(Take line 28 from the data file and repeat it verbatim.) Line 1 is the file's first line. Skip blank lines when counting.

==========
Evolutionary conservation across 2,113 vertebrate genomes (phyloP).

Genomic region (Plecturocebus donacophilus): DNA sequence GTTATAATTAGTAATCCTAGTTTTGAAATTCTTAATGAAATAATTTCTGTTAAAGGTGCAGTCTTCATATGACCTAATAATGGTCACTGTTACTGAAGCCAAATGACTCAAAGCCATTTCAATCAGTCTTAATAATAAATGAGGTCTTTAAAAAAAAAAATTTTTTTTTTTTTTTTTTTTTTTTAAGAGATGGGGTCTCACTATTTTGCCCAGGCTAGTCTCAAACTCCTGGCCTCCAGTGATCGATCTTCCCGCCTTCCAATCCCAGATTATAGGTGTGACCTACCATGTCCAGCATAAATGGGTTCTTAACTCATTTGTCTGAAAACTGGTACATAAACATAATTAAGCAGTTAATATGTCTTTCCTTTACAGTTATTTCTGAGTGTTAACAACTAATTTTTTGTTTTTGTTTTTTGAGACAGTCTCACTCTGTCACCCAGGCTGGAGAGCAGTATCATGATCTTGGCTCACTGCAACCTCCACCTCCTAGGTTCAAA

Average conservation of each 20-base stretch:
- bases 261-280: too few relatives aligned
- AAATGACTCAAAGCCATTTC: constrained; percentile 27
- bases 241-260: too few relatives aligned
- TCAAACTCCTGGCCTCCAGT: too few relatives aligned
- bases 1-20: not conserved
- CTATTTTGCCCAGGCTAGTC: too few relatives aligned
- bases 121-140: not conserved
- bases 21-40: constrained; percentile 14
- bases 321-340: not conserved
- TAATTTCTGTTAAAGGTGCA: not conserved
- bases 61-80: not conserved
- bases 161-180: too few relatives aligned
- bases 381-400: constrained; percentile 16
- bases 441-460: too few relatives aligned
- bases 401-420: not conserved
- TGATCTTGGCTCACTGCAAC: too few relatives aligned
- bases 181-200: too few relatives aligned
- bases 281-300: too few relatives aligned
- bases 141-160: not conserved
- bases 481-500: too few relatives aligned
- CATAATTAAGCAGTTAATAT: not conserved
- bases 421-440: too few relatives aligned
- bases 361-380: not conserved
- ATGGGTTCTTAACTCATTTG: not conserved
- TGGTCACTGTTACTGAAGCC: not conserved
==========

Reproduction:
- TGGTCACTGTTACTGAAGCC: not conserved